Home Of Hot TasteAdditionally, we order half a spicy crispy chicken ($10). Basically this is the same dish as the plain option, but tossed in a sweet and spicy glaze right before serving and topped with a sprinkle of sesame seeds. The chicken retains the best qualities of the plain flavour, most importantly a crunchy skin despite being covered in a sauce that resembles sweet Thai chili buffalo wings. The crunchiness of the batter inevitably softens up as the meal drags on, but if you eat it fast enough this is some of the best sauced fried chicken you'll get in the city.

If you want great Korean food, there are plenty of superior options. If you want fried chicken however, Home of Hot Taste will satisfy every craving. Plus, it doesn't give you that sick feeling afterwards in the pit of your stomach that feels like grease mingled with bad decisions.

Also, did I mention $3 beer?

Home Of Hot Taste Toronto



Sweehoneybee / April 1, 2011 at 08:56 am
This place has really good " cheese bul dak" which is spicy grilled chicken with melted cheese on top.:) It's very spicy so when I go I usually order " Ju muk bab" Which is literally "fist rice, where rice with seseme oil and dried wakame sheets come on a small bowl and you use your hand to make a rice ball and eat it. (You also get a gloves to do this) I love this place :) You can also find 2nd restaurant on 2blocks south of Yonge and Bloor beside country style.
Sweehoneybee / April 1, 2011 at 09:01 am
If you like Korean style chicken (pics above in this posting... and don't have a car) there is similar restaurant called "KOKOYA" on 1 block south of Yonge and Finch. I also love this place!! you should try it. (5515 Yonge St )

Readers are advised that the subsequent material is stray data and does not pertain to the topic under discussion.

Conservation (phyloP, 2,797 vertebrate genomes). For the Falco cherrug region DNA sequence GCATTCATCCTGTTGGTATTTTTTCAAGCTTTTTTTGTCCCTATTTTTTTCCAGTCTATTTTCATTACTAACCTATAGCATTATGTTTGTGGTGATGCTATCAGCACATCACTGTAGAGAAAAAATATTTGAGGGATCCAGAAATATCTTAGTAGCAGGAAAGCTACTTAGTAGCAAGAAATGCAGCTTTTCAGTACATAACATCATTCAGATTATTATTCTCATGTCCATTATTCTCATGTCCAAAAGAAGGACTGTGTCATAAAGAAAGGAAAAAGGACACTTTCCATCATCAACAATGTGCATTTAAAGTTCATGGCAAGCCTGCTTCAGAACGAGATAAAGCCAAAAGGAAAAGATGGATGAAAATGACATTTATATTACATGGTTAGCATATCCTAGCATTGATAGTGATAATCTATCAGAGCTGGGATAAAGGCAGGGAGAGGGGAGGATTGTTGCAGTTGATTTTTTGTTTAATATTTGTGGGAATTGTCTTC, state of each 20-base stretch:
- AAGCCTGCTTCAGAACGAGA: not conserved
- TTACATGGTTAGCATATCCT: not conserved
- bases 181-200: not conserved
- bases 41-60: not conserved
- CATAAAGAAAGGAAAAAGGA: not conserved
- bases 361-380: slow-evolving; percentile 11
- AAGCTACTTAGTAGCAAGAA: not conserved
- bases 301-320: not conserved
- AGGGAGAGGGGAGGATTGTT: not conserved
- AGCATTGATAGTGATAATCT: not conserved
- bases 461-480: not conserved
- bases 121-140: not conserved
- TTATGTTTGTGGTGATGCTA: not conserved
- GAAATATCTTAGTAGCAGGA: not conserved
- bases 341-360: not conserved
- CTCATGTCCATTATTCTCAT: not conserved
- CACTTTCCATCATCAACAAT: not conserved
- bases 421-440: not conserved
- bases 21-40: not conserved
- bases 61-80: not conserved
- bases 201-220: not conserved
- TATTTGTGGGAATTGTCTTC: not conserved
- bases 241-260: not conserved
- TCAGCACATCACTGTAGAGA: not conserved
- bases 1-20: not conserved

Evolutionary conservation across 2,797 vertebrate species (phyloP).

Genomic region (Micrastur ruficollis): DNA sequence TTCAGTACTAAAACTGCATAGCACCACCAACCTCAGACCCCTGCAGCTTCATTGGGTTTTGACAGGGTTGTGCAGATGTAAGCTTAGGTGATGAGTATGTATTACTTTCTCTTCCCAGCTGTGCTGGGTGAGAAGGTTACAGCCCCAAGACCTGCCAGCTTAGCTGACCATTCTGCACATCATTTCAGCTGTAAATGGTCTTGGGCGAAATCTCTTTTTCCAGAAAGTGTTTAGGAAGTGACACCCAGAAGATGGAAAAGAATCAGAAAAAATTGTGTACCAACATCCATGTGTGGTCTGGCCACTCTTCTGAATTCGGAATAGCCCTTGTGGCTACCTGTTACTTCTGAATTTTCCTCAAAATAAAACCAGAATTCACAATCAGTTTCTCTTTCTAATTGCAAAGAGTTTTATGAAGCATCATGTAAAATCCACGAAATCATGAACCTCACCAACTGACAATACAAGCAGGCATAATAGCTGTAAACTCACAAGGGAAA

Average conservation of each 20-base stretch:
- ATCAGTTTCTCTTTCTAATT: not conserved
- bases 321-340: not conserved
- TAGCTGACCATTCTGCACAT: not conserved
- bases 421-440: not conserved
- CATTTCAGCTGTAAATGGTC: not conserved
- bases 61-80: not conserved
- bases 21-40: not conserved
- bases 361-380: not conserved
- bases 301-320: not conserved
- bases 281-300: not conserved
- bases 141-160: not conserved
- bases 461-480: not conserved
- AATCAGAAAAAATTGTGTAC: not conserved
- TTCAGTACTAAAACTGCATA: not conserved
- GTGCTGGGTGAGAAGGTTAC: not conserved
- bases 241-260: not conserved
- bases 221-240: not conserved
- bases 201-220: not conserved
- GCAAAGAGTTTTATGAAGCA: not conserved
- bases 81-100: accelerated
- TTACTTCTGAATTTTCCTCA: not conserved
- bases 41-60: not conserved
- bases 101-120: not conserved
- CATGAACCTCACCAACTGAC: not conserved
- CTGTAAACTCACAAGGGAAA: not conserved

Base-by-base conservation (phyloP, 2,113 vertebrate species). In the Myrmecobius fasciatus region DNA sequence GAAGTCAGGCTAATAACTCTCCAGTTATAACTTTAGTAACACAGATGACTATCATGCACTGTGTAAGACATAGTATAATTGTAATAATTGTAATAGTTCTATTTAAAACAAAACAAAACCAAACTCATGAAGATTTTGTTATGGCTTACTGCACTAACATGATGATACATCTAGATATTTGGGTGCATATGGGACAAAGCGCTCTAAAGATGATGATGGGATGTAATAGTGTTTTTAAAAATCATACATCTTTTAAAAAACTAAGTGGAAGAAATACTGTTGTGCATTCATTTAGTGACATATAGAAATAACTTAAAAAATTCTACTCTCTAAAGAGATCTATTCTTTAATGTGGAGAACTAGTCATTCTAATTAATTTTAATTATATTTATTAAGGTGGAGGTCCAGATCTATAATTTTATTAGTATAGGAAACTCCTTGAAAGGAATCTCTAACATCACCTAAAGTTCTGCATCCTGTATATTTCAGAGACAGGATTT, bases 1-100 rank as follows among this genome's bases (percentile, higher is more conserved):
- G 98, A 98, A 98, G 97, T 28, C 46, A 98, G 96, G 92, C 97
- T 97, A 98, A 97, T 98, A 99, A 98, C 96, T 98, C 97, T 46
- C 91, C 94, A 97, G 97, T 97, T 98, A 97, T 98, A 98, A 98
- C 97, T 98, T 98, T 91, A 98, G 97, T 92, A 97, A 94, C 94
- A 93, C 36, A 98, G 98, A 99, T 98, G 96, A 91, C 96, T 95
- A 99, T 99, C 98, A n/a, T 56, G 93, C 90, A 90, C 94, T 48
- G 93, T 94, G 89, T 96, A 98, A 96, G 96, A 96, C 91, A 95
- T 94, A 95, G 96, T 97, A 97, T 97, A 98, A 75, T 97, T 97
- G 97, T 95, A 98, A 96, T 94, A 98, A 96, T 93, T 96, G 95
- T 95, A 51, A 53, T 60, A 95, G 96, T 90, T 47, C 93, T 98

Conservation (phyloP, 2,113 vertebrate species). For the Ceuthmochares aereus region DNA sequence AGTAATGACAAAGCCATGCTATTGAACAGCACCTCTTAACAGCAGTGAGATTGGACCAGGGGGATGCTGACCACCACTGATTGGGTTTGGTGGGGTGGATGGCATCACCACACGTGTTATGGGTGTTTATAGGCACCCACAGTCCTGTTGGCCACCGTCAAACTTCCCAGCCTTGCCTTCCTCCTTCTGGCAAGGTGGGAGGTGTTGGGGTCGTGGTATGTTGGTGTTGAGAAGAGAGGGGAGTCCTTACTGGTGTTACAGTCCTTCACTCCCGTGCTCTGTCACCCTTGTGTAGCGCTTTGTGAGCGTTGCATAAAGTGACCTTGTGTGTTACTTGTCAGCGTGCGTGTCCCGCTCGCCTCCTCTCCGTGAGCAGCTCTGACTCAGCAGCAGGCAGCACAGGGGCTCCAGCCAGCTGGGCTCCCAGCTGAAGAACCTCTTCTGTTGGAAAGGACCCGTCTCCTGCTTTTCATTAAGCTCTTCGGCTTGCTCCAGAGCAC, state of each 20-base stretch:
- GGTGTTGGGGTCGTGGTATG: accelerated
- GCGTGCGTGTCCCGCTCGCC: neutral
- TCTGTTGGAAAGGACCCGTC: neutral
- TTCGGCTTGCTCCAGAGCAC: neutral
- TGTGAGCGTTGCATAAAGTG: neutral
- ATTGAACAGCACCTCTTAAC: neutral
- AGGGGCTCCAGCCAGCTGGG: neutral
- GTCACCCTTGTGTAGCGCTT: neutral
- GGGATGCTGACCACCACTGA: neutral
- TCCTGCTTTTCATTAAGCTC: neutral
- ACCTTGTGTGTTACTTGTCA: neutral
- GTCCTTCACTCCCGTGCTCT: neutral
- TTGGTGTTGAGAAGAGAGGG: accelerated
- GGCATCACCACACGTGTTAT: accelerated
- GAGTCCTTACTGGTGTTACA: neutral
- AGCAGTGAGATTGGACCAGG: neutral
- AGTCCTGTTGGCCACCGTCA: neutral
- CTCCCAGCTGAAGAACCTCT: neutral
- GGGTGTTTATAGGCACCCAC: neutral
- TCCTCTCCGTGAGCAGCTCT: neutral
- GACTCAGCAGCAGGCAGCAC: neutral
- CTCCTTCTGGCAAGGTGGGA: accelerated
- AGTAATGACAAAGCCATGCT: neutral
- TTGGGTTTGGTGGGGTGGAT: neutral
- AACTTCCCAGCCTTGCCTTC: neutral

John / April 1, 2011 at 09:07 am

Nice April fool's day joke.
EM / April 1, 2011 at 09:15 am
Thanks for the tip on Kokoya. I'm interested in trying KFC, but no car.
TWIGBy / April 1, 2011 at 09:37 am
In before Jameson makes a blog markham comment and how a New York mag wouldn't talk about something happening in Jersey
Tony / April 1, 2011 at 10:25 am
Thanks for the review. I like reading BlogTo, but couldn't try most restaurants from review since they are in downtown area. I though Korean only has spicy hot pot with pork and kimchi. I will try the fried chicken next time.
jason / April 1, 2011 at 11:19 am
Mar...kham? What is this place you speak of.
John replying to a comment from TWIGBy / April 1, 2011 at 11:44 am
English please.
Karen / April 1, 2011 at 12:27 pm
Does anyone know what the hours are for this place?
Karen / April 1, 2011 at 12:28 pm
Also, just a note....this is not Markham but Thornhill
Seishin / April 1, 2011 at 12:49 pm
A shame about the MSG. Otherwise I'd be ALL OVER this place.
mrblack / April 1, 2011 at 01:03 pm
too bad it's almost certainly made with mutant factory farmed 'chicken'